China’s 618 shopping festival to dictate retail sector’s fortunes: report
Businesses are counting on the festival to invigorate the sector.
As Chinese authorities lift the months-long lockdowns in Beijing and Shanghai, the success or failure of the 618 shopping festival in the country from 1 to 18 June will dictate the fortunes of the retail sector, according to a report from GlobalData.
The stringent lockdowns in Beijing and Shanghai, driven by the outbreak of the COVID-19 Omicron variant in the cities, caused a debilitating impact on consumer livelihoods and the economy, according to GlobalData’s consumer analyst Bobby Verghese.
Factories and businesses came to a standstill after losing its workers, while. Consumer demand also took a hit for both online and offline stores, as customer footfall in physical retail stores waned with people confined to their homes, whilst online retailers were unable to make deliveries due to supply chain disruptions, he said.
“Subsequently, e-commerce giants Alibaba Group and JD Retail reported heavy losses in Q1 2022 and the following two months, with international luxury brands, including Bulgari, Zara, Lancôme, and Uniqlo taking the biggest hit,” Verghese said.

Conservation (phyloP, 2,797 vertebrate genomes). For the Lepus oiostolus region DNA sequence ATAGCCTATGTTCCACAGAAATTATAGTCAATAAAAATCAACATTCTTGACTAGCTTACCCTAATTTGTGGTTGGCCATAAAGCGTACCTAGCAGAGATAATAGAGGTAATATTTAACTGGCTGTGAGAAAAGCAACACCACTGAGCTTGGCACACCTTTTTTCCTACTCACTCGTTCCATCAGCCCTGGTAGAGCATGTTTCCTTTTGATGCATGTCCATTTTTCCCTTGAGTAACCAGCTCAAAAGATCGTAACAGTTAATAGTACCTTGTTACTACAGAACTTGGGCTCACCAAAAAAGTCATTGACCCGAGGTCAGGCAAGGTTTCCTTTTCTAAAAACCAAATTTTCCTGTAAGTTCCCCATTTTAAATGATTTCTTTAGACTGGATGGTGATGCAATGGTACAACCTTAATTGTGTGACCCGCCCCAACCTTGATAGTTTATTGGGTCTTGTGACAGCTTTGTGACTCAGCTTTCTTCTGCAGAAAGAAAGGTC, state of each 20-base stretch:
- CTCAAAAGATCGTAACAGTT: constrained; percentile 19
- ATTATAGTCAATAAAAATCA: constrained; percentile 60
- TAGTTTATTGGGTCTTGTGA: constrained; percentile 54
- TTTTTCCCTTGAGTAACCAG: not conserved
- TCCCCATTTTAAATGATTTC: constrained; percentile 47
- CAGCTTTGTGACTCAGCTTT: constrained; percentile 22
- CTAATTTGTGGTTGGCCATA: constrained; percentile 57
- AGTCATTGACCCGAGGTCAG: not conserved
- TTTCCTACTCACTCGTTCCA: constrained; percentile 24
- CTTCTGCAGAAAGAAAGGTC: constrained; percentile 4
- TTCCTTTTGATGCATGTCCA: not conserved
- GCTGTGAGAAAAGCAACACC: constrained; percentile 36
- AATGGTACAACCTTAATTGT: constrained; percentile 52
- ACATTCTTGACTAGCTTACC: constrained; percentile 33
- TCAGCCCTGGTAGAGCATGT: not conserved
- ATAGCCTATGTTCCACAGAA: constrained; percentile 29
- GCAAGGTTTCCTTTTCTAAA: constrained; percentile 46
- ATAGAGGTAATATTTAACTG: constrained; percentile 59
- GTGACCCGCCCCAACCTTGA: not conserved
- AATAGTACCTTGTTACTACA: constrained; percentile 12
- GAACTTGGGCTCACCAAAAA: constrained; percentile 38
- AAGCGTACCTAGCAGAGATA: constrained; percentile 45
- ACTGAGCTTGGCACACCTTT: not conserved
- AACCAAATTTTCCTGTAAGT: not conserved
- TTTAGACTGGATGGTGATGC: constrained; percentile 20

Manufacturers and retailers are counting on the 618 shopping festival to unleash pent-up demand and reinvigorate the flailing retail sector, but coming out of the lockdown, consumers are rationalizing their spending on non-essentials, fearing a recurrence of COVID-19 outbreaks and lockdowns, GlobalData said.
Moreover, supply chain instability and liquidity crunch can profoundly impact consumer and business sentiment in the country, Verghese said.
As such, GlobalData projected that after a strong run in 2020 and 2021, China’s retail channel will lose steam in 2022 with a spillover effect in 2023. The home retail category will particularly bear the brunt of the consumer fiscal austerity.
Verghese noted that China's transition to a consumption-oriented economy will help online retail play a pivotal role in the post-COVID-19 recovery of the economy.
“However, the e-commerce industry, which is reeling from the government’s crackdown on technology giants since late 2020, can ill afford the stringent pandemic control measures of the government’s ‘Zero COVID’ policy,” he said.